Election Debrief: 5 July 2024

Following weeks of intense campaigning, the electorate has delivered its verdict. As widely expected, the Labour Party has secured a historic landslide victory, soaring past the magic 326 seat mark in the early hours of Friday morning. 

With the party now occupying over 400 seats, Sir Keir Starmer’s promise of “change” has certainly struck a chord with the electorate. In his victory speech, the incoming Prime Minister said, “We did it! You campaigned for it. You fought for it. You voted for it, and now it has arrived. Change begins now.” 

The Conservatives sustained huge losses in the party’s worst-ever election performance. Outgoing Prime Minister Rishi Sunak said, “The British people have delivered a sobering verdict tonight, there is much to learn… and I take responsibility for the loss.” He continued, “Today, power will change hands peacefully and orderly, with goodwill on all sides. That is something that should give us all confidence in our country’s stability and future.”

Mr Sunak, who has been in office since October 2022, managed to hold on to his seat in Richmond and Northallerton in Yorkshire; meanwhile, a raft of senior Conservative MPs, including former Prime Minister Liz Truss, Defence Secretary Grant Shapps, Penny Mordaunt, and Jacob Rees-Mogg, lost their seats. In Wales, the Conservative Party lost all of its seats. 

It was a record-breaking night for the Liberal Democrats, who secured over 70 seats. In early Friday morning, Sir Ed Davey said his party was set to achieve its “best result for a century.” Meanwhile, Reform UK leader Nigel Farage was voted an MP for the first time, and the Green Party broke records.

The Scottish National Party (SNP) suffered a dismal night, with SNP leader John Swinney describing the General Election result as “very, very difficult and damaging” for the party. The result greatly diminishes the chances of an independence referendum.

In the first July General Election since 1945, millions of voters went to polling stations on Thursday to have their say. However, early indications suggest an estimated voter turnout below 60% - the lowest in over 20 years.

Market reaction

In the run-up to the election, the markets were reasonably stable, with a strong Labour victory already priced in and investors hopeful of a pro-growth productivity-led agenda. As the markets opened following the results on 5 July, the FTSE 100 and FTSE 250 both opened up, and sterling held steady after the exit polls came in on Thursday evening.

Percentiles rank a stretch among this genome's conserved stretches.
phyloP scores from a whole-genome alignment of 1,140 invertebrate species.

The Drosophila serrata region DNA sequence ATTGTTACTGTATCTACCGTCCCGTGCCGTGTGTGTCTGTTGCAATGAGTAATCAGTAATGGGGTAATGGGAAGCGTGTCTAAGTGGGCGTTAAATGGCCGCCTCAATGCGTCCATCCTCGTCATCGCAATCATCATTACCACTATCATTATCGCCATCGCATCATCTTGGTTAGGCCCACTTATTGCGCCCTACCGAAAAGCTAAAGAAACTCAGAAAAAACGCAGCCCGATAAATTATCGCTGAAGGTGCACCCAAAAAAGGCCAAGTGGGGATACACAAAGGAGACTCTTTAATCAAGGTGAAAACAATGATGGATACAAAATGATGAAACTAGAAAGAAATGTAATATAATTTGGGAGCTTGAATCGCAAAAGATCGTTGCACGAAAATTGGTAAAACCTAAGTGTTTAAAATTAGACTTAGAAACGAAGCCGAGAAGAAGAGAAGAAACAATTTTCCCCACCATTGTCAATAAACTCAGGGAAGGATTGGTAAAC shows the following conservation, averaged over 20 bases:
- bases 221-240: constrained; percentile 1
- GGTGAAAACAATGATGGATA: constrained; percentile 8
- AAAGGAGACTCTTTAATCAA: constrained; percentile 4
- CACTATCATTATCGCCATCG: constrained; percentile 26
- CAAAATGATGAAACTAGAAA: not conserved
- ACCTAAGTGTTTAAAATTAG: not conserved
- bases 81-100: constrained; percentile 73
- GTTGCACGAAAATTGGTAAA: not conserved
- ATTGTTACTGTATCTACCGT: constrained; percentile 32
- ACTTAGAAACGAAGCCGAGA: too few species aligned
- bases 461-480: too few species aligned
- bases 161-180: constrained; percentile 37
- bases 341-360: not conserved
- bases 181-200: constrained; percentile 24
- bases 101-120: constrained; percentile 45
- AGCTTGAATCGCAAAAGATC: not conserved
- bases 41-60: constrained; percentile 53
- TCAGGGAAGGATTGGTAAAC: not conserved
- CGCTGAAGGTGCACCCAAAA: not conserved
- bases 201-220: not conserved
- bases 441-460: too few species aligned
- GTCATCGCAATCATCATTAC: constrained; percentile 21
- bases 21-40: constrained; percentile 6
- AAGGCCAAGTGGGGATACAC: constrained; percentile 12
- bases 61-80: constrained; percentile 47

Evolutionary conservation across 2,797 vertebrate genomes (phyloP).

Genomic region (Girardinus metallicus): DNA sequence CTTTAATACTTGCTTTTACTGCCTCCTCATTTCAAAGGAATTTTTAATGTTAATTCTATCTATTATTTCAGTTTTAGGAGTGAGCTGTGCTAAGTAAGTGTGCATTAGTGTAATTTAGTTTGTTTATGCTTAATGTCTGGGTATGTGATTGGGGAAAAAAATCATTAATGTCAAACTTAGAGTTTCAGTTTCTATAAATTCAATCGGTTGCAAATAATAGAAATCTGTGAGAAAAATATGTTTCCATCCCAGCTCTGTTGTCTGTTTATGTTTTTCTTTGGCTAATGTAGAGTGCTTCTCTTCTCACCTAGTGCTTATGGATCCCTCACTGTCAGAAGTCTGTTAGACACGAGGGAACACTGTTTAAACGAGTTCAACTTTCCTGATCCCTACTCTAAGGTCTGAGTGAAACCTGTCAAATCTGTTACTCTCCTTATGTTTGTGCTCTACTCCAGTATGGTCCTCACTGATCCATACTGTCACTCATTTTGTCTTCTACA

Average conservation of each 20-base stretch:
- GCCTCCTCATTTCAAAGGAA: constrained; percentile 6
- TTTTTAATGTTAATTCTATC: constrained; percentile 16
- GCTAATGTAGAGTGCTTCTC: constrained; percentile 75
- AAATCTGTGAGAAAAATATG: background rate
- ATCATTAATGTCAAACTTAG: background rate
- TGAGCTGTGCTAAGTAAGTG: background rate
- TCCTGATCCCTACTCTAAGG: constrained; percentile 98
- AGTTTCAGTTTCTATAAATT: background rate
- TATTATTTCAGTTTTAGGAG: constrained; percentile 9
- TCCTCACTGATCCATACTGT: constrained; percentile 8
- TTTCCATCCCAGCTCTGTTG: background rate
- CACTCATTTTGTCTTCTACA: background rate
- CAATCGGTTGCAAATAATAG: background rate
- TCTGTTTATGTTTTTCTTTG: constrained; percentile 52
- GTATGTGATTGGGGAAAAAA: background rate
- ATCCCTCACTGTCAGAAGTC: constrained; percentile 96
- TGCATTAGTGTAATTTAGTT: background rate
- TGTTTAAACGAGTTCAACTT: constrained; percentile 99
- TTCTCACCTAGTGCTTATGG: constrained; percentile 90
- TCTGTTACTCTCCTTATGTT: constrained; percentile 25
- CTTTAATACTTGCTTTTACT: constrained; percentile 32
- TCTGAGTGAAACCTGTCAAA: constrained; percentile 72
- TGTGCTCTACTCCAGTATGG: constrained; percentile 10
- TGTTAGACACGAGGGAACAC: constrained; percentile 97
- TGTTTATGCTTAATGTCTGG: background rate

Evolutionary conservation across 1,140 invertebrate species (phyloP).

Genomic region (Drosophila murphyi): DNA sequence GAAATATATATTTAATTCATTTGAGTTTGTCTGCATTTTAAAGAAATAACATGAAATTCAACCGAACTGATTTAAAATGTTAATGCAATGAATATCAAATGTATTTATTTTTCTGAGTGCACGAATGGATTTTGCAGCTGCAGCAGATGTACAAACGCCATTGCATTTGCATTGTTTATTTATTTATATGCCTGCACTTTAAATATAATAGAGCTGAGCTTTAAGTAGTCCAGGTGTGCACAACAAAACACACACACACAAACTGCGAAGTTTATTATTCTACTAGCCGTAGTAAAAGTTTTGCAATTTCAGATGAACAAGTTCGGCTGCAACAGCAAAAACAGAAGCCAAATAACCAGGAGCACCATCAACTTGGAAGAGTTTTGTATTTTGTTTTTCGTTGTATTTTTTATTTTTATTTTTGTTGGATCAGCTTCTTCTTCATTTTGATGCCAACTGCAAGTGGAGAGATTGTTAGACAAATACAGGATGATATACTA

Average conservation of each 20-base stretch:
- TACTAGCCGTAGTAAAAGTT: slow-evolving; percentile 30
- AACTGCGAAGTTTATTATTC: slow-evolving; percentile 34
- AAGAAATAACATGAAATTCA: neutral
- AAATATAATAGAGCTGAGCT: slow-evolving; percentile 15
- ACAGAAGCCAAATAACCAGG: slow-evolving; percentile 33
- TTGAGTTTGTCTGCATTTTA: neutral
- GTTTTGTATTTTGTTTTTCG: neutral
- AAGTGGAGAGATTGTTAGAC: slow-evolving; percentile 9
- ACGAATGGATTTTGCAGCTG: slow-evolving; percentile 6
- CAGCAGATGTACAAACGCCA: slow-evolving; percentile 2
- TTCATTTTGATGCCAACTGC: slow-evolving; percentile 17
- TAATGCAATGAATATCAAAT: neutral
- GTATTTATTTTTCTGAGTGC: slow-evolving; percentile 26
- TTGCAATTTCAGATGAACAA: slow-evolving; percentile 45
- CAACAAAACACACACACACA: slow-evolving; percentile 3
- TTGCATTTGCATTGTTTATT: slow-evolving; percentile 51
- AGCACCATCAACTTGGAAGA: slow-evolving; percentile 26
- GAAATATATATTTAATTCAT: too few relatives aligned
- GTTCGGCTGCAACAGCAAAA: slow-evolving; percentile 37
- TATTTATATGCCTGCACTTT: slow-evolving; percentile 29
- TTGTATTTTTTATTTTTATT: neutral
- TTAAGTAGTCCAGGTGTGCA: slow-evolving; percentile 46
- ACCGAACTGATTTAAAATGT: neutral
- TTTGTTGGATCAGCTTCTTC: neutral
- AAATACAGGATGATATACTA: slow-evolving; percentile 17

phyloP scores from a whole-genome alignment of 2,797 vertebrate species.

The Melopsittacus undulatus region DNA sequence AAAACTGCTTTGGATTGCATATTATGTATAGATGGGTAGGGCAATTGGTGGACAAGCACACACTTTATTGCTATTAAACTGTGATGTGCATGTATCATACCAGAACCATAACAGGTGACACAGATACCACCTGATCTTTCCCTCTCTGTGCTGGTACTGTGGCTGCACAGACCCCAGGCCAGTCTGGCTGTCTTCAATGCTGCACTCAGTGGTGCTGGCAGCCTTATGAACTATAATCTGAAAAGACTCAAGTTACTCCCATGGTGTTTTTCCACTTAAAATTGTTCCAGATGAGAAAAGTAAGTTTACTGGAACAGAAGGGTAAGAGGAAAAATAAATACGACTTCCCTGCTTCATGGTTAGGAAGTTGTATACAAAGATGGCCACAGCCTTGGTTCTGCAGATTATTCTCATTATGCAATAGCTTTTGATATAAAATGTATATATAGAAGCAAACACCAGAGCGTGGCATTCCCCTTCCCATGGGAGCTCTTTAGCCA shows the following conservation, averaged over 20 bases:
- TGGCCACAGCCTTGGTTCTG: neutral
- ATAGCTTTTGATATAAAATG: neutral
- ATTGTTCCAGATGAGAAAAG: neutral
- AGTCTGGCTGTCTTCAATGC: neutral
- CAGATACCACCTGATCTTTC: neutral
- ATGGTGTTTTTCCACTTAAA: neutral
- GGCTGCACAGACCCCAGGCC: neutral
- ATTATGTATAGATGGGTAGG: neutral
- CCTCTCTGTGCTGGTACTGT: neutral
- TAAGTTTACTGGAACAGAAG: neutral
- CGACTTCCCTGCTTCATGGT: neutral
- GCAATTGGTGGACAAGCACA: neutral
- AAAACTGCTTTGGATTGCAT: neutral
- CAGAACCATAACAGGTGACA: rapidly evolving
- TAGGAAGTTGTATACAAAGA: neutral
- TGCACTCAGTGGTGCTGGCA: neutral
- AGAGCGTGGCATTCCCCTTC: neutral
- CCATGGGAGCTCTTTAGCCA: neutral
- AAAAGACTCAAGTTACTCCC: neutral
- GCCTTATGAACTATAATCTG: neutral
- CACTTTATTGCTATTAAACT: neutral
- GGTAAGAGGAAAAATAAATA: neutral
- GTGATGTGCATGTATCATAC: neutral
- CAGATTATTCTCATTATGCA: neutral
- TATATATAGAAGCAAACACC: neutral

What now?

A new parliament will be summoned to meet on 9 July. The King’s Speech is scheduled for 17 July and is part of the State Opening of Parliament, before which no substantive parliamentary business can usually occur. The new government will then decide a date on which the summer recess will commence. 

And a Budget?

We await the date of incoming Chancellor Rachel Reeves’ first Budget, where we will gain clarity on the new government’s fiscal priorities, where any changes to tax and spending will be announced. Ms Reeves said Labour would not hold a Budget without an independent forecast by the Office for Budget Responsibility (OBR), and this requires ten weeks’ notice to prepare.

Labour manifesto key pledges

Some of the new government’s key manifesto pledges include reforming planning rules, recruiting 6,500 new teachers and tackling immigration. Plans are expected to be funded by raising £8bn through abolishing the non-dom tax status, increasing Stamp Duty for foreign buyers, clamping down on those underpaying tax by closing ‘loopholes’ in the windfall tax on oil and gas firms, and introducing VAT on private school fees (Rachel Reeves has suggested this won’t be imposed until at least 2025). No changes were promised to personal tax rates and pensions. The Triple Lock is expected to be upheld, and the pensions landscape will be reviewed.

The bottom line

Whichever way you voted on 4 July, the country has acted decisively to provide a massive majority, and under Keir Starmer’s leadership, the hard work begins. As usual, we will closely monitor developments likely to impact your finances over the coming months. Looking after your financial future remains a priority. Please get in touch if you have any questions.

The value of investments can go down and up, and you may not get back the full amount you invested. The past is not a guide to future performance and past performance may not necessarily be repeated. 

All details are correct at the time of writing (5 July 2024)

This material is intended for information purposes only and is not intended as an offer or solicitation for the purchase or sale of any financial instrument. Tees is a trading name of Tees Financial Limited, regulated and authorised by the Financial Conduct Authority and registered number 211314.

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